1234 words - 5 pages , was a “penniless young man” when he first met Daisy, showing that due to the time period he had to hide who he was in order to be with Daisy, showing the forbidden nature of their relationship. This is shown by the quote “the invisible cloak of his uniform might slip from his shoulders” as the metaphor indicates that he knows the situation is wrong and he is paranoid and anxious that they will know who he is. This shows he knows their

Subvert gender stereotype in case of Gone With the Wind - Canada college ENGL 100 - Essay

1338 words - 6 pages inserted in the lining of outer garments and also bounded against individuality by social taboos. Being the model of Southern womanhood, Scarlett's mother, Ellen, accepts all the stereotypical female responsibilities as a traditional mom, always with a bit of darning or needlework in her hands and often worked as a nurse caring for the family. However when the world changes, this fine lady is no longer to fulfill her traditional hostess role and lost

The Amalgamation Of Science And Technology: An Essay About The Factors And Events That Lead To The Development Of Science From The Greek Period To The Scientific Revolution

4258 words - 18 pages advances in the Greek culture was the fact that the Greeks had contact with other cultures, including Egypt, the Far East, and the rest of Europe2. This enabled a constant exchange of ideas.An example of this association is evidenced in shaping the development of Thales of Miletus's mind who had gained at least the rudiments of his knowledge of geometry in Egypt.3 The crucial contribution of Thales to scientific thought was the idea that the

Evaluation Essay of "The Perks Of Being a Wallflower" - SAN JAC ENGL 1301 - Essay on a good movie review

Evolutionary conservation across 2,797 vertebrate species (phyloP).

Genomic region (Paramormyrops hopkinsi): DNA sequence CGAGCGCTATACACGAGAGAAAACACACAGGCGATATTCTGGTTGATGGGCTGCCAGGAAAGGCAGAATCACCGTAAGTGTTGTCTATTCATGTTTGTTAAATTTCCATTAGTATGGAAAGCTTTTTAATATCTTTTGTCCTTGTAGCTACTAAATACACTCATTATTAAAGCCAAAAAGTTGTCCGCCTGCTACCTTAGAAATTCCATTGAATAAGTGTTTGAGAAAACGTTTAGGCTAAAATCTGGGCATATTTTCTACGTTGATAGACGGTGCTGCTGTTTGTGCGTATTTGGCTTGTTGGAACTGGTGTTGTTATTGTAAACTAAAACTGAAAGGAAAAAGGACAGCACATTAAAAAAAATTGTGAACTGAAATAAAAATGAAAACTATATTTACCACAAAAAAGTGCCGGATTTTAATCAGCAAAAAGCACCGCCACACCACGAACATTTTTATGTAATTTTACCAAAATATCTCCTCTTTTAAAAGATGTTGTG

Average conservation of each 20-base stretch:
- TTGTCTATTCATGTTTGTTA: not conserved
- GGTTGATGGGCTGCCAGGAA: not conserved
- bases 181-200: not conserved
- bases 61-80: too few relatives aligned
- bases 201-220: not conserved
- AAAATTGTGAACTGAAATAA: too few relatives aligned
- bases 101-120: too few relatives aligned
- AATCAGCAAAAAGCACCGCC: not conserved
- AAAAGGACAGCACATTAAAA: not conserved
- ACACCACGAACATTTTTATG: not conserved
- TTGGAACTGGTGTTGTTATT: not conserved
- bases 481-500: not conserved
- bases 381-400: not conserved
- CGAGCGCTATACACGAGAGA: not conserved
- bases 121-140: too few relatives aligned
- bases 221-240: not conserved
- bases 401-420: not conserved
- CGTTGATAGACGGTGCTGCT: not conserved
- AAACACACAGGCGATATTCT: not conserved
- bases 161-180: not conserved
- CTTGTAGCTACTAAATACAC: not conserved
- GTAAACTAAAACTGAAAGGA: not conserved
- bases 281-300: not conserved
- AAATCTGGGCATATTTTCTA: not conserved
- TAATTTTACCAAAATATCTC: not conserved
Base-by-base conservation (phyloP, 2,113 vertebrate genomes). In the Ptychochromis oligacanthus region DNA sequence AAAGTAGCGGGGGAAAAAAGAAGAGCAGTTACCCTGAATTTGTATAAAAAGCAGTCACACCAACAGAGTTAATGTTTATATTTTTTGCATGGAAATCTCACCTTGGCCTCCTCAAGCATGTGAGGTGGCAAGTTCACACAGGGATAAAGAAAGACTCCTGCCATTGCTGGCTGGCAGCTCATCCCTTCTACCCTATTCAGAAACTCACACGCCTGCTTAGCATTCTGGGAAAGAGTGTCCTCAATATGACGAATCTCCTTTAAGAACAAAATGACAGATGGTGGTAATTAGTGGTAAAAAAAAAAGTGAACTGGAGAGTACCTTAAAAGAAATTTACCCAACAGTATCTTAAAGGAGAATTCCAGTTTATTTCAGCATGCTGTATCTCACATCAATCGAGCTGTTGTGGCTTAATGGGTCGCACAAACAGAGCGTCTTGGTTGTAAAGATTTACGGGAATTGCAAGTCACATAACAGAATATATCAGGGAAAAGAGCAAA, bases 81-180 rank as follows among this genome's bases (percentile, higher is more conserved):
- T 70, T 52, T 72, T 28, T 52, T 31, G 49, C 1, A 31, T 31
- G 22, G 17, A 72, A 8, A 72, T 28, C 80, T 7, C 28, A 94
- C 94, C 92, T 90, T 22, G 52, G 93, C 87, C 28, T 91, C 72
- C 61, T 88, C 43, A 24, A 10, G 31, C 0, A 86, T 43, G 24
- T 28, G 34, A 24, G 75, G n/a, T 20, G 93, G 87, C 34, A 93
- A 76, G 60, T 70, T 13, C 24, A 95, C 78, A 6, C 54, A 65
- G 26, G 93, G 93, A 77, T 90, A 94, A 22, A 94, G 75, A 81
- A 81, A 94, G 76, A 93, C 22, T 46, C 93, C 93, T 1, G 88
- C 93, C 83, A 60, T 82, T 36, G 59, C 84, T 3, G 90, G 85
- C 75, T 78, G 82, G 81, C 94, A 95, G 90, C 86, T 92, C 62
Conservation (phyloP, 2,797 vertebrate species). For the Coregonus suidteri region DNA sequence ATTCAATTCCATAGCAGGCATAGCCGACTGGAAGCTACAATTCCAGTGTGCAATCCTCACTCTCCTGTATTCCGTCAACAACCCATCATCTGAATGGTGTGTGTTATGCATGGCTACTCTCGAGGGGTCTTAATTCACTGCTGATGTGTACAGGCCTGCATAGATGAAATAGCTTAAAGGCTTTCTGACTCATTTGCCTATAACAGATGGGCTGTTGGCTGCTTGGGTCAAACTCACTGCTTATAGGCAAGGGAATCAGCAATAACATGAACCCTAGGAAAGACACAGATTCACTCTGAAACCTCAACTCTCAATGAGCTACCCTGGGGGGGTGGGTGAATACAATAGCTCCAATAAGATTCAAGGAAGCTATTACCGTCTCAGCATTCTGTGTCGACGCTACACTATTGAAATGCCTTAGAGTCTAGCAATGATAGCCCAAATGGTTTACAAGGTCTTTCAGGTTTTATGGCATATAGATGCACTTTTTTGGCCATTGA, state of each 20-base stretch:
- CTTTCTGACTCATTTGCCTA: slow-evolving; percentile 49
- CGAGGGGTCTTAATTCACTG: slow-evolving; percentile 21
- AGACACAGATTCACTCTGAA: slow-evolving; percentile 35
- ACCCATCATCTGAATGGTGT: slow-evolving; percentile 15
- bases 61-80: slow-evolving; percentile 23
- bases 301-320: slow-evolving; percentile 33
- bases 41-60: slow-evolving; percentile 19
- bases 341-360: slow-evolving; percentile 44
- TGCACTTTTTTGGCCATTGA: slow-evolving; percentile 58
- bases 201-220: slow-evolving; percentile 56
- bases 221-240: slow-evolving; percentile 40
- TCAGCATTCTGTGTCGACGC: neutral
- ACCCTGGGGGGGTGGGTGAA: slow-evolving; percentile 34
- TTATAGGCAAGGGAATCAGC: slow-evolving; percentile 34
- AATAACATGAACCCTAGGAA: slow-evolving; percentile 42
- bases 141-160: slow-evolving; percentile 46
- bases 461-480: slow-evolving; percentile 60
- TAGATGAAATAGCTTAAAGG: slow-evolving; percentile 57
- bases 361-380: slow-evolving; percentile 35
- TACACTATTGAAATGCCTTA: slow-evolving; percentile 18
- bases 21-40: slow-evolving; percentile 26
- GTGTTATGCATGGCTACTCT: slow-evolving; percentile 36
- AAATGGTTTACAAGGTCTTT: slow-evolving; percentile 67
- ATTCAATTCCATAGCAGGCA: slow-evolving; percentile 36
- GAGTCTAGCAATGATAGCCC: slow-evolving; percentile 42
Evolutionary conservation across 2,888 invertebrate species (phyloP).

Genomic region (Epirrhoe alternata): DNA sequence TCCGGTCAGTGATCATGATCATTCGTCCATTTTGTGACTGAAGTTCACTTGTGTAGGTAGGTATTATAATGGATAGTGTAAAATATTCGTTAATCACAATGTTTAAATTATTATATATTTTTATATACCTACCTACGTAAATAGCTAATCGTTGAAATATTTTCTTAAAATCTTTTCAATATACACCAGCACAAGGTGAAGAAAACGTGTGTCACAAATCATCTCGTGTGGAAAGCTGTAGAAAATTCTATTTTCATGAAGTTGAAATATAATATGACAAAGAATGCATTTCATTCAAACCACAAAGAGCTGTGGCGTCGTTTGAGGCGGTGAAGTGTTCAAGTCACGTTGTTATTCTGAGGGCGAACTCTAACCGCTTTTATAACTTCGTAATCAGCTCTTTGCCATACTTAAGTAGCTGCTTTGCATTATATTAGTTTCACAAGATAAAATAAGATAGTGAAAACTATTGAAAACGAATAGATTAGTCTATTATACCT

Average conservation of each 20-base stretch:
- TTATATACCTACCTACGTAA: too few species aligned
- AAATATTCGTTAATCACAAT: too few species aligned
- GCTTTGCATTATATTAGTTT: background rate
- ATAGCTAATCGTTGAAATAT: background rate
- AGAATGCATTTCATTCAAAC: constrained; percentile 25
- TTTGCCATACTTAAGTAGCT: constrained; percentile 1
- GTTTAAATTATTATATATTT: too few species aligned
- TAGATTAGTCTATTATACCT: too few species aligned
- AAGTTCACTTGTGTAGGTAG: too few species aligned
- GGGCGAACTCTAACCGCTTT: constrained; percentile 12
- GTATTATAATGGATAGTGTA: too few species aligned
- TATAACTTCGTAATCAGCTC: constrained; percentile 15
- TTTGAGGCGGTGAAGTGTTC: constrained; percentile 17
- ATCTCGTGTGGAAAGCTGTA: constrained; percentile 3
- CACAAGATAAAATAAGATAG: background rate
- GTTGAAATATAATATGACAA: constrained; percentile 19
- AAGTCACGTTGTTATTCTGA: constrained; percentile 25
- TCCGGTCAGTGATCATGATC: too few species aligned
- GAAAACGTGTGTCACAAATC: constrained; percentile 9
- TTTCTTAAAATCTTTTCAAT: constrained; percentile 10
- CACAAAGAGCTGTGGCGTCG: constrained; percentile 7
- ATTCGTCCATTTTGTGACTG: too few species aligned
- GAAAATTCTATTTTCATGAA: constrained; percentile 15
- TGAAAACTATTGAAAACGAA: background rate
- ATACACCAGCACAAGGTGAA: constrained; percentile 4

713 words - 3 pages ENGL 1301 09 October 2018 “The Perks of Being a Wallflower” Evaluation I’ve seen “The Perks of Being a Wallflower,” so many times, it is interesting, emotional and very relatable. It has a strong and clear plot, there are diverse characters and the movie is written based on a strong problem in the world and really captures what it is to be a teen in the real world. Not in some make-believe place with a lavish lifestyle. This movie is based on a

Essay analysis of Lear and Gloucester - KU ENGL 350 - essay

760 words - 4 pages Essay #2 Problems in Sociology Matthew Lewis Progress Trap The documentary ‘Progress Trap’ illustrates a concept within the human condition in which what we as a society may perceive as ‘progress’ is actually a deadly feedback loop that acts counter intuitively to our biological and evolutionary advancement. The film uses the example of early humans that were so advanced at hunting mammoths that they were actually able massively diminish the

Visual Analysis_Effect of Accident by alcohol - ENGL 1301 - Essay